Capacity development trainings in West Africa

At the request of the Ivorian Parks and Reserves, BIOPAMA will hold a training on the use of the IMET (Integrated Management Effectiveness Tool) on 4 - 5 April. It will be led by the coaches of the Regional Observatory of protected areas from Burkina Faso, Gabon and Republic of Congo. This theoretical formation will be followed by activities on the ground in the protected areas Banco, Comoé and Tai Sangbé.

An IMET training is scheduled in Dakar from 11 to 13 April with the participation of representatives of central administrations and conservators from 14 protected areas of Senegal, Mauritania, Guinea and Guinea Bissau. After the training, the coaches will offer local support in the four countries for the evaluation of protected areas and the development of proposals for improved management.

IMET ENDORSED TO STRENGTHEN PROTECTED AREA MANAGEMENT IN CENTRAL AFRICA (22 June 2016)

The most recent meeting of the Working Group on protected areas and wildlife of COMIFAC that took place at the end of May 2016 endorsed the IMET (Integrated Management Effectiveness) tool and encouraged further engagements of the Central African States for protected areas planning, monitoring and evaluation using this tool. The meeting recommended further steps to enhance the use of the IMET at the regional level. Read more

NEW BIOPAMA SUPPORTED PUBLICATION AVAILABLE IN FRENCH

The IUCN situation analysis of terrestrial and freshwater fauna in West and Central Africa, launched in June 2015, is now available in French for consultation at this link.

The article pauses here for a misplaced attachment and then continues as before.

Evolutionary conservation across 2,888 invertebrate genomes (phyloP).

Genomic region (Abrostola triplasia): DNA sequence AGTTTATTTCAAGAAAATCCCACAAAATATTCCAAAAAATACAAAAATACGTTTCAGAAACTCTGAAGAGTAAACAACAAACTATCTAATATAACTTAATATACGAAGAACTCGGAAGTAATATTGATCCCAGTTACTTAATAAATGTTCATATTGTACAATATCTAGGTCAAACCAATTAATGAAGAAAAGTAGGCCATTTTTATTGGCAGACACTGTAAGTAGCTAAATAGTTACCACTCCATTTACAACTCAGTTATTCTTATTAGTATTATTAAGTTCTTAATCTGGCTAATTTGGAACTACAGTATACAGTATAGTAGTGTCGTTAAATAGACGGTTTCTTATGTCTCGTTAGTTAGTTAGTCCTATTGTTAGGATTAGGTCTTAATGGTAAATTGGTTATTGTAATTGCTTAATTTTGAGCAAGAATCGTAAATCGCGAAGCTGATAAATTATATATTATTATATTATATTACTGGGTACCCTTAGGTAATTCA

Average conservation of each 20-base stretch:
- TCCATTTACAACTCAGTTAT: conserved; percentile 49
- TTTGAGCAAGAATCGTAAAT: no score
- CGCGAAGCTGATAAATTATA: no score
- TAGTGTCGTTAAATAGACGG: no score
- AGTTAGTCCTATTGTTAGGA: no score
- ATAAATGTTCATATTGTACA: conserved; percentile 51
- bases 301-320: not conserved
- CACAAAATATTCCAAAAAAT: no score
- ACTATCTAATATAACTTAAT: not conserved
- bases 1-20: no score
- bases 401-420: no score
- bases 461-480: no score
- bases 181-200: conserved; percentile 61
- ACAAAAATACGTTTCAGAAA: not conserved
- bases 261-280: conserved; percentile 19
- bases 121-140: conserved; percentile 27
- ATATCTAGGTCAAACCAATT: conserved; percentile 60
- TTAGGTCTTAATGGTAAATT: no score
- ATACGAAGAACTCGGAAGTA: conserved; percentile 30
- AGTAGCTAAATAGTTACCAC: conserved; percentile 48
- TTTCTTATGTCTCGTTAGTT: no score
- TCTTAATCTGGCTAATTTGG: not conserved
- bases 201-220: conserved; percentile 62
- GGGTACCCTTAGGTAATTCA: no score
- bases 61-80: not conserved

CAPACITY DEVELOPMENT TRAINING ON THE OBSERVATORY FOR PROTECTED AREAS AND BIODIVERSITY (30 June - 11 July 2015, Niger)

A recent BIOPAMA capacity development training on the Observatory for Protected Areas and Biodiversity made possible the analysis of protected area data from the WAP Complex, based on the BIOPAMA form for the evaluation of protected area management effectiveness. The form is a tool for protected area managers to guide them in identifying key threats that require management attention, for improving the conservation status of the parks.

NEW DIRECTION FOR CAPACITY DEVELOPMENT IN PROTECTED AREAS IN NEXT 10 YEARS (03 August 2015)

A new strategy intended to support the recommendations on capacity development included in the Promise of Sydney that resulted from the IUCN World Parks Congress 2014 (IUCN WPC) has been completed. The IUCN World Commission on Protected Areas (WCPA) Strategic Framework for Capacity Development in Protected Areas and other Conserved Territories 2015-2025 (SFCD) is the result of a widespread programme of activities and consultations during 2013 and 2014 culminating in the IUCN WPC 2014. Consult the SFCD here.

CENTRAL AFRICAN PROTECTED AREAS OPEN DAYS (15-19 June 2015)